For this system, we recommend the power supply from a micro USB connector, in order to reduce the consumption: using the uChip Buck switching you get a lower consumption, further reduced by turning off the backlight of the display in normal operation to turn it on only when it must interact with the operator.

On pin 4 of connector J1 of the serial interface, it is possible to power the system also with a VEXT voltage from 3,3V to 5V. For voltages higher than 3.3V the display will appear brighter. You can also use a lithium-ion battery (3.7V typical). The power consumption increases significantly because the Buck regulator is not used and the display consumes more power, so the resistance of R3 should be increased. Powering from USB, the average consumption of the system is very low: about 12 mA without a backlight and 38 mA when it is turned on, i.e. when you intervene on the touch display to enter parameters or read measurements. The display is automatically turned off at each sampling and after 5 seconds of inactivity.

For future applications there is the J1 connector to use Serial1 to connect to other devices, such as a GPS receiver or other; and also the J2 connector, that2 allows to use of the 12-bit analogue input A6 or the 10 bit DAC output. These two connectors, with proper I/O initialization and subsequent program changes, also allow you to monitor three analogue signals A6 (J2), A3 and A5 (J1).

 

The RTC (Real Time Clock)

The MCU SAMD21 has incorporated a valid RTC (Real Time Clock) and uChip uses a very precise 32.768 Hz quartz (FK135EIHM0.032768) with a tolerance of ±20 ppm and frequency stability of -0.04 ppm/∆°C. The only drawback is that removing the power will cause the set time to be lost, but this can be overcome with some artifice, as will be seen later.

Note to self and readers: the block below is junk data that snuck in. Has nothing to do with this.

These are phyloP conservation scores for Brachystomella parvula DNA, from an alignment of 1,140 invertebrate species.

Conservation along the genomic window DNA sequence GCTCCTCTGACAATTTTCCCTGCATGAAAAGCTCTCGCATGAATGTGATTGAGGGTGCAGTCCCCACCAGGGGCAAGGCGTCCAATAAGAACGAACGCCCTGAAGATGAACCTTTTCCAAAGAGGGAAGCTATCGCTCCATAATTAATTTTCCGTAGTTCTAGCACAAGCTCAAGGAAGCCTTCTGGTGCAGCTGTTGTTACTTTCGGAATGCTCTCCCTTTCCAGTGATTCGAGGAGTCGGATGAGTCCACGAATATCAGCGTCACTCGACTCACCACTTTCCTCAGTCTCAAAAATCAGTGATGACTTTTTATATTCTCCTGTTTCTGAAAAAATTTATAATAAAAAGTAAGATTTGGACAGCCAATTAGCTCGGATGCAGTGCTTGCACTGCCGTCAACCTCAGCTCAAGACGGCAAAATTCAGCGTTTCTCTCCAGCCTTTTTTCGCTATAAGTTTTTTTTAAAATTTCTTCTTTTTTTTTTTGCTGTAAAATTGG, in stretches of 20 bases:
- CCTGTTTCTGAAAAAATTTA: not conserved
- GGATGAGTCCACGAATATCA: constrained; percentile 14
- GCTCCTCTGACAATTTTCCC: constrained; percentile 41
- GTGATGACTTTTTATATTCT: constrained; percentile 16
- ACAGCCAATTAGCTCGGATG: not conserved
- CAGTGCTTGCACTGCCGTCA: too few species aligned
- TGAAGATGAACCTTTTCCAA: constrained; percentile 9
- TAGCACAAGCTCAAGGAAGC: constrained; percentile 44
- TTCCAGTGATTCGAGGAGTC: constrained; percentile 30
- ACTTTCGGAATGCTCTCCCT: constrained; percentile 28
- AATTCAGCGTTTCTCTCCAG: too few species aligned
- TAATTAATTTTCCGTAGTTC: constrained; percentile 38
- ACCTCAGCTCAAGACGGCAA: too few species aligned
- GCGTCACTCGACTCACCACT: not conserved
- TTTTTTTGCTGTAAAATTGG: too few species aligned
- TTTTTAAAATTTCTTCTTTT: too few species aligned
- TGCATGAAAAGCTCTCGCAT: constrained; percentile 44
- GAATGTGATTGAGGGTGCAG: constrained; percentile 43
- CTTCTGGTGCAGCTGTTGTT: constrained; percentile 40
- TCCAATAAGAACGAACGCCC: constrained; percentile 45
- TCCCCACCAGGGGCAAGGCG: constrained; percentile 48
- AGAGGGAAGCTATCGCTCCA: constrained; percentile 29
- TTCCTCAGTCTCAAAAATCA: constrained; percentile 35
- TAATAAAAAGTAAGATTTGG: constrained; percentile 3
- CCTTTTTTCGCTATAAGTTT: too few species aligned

System power supply

To power it all you can turn to a battery or a mains power supply; the simplest method and ability to provide operational autonomy to the system is the use of a 12V lead-acid battery with a car charger that contains a 12/24V to 5V step-down switching with micro USB connector for uChip.

By using a switching power supply, which has high efficiency, the already low consumption can be further reduced and the autonomy can be greatly increased.

Alternatively, a lithium-ion battery (3.7V) could be used on the VEXT pin, accessible on connectors J1 and J2. In this case, as already mentioned, consumption increases.

Where mains voltage is available, a normal 5V power supply for cell phones with a micro USB connector can be used; however, this has the disadvantage of losing the clock in case of even brief blackouts. The system can be improved using two simple 1.5V batteries connected with a diode in series on the VEXT. In the case of a power failure, the batteries maintain a voltage of about 2.4V, low for the display but sufficient to operate the MCU.

A more complex power supply system could be to hold the lead-acid battery in a buffer, with a stabilized 13.5V power supply. The battery could also be of modest capacity (1.2 Ah) ensuring continuity of operation even for a few days of blackouts.

 

The libraries used to manage the uchip

Let’s move now on the firmware aspects, starting from the description of the libraries used and, specifically, from the one for the display, whose controller is an ILI9341; for it are available several Arduino libraries and we have used the Adafruit_GFX, together with Adafruit_ILI9341  written by the talented Limor Fried (Lady Ada). The first one contains all the graphics primitives and the second one the specifications of the controller used by the display. Also very useful is the GFX manual (adafruit-gfx-graphics-library.pdf).

For the xpt2046 touch controller, we used the xpt2046touchscreen library by Pual Stoffregen exploiting the hardware SPI bus.

Adafruit libraries were also used for the BME280 sensor.: Adafruit_Sensor.h  and Adafruit_BME280.h.

As for the uChip, you must download the library from the manufacturer of the board (www.itaca-innovation.com), to load the library on the Arduino IDE just follow the instructions (in English) of the manual. For Windows 10 it is not necessary to download the driver, which is necessary for previous versions.

For installation instructions see the guide “uChip quick start manual”, Itaca Innovation (the latest version available at the time of this writing is uChip1.0.11).

 

System operation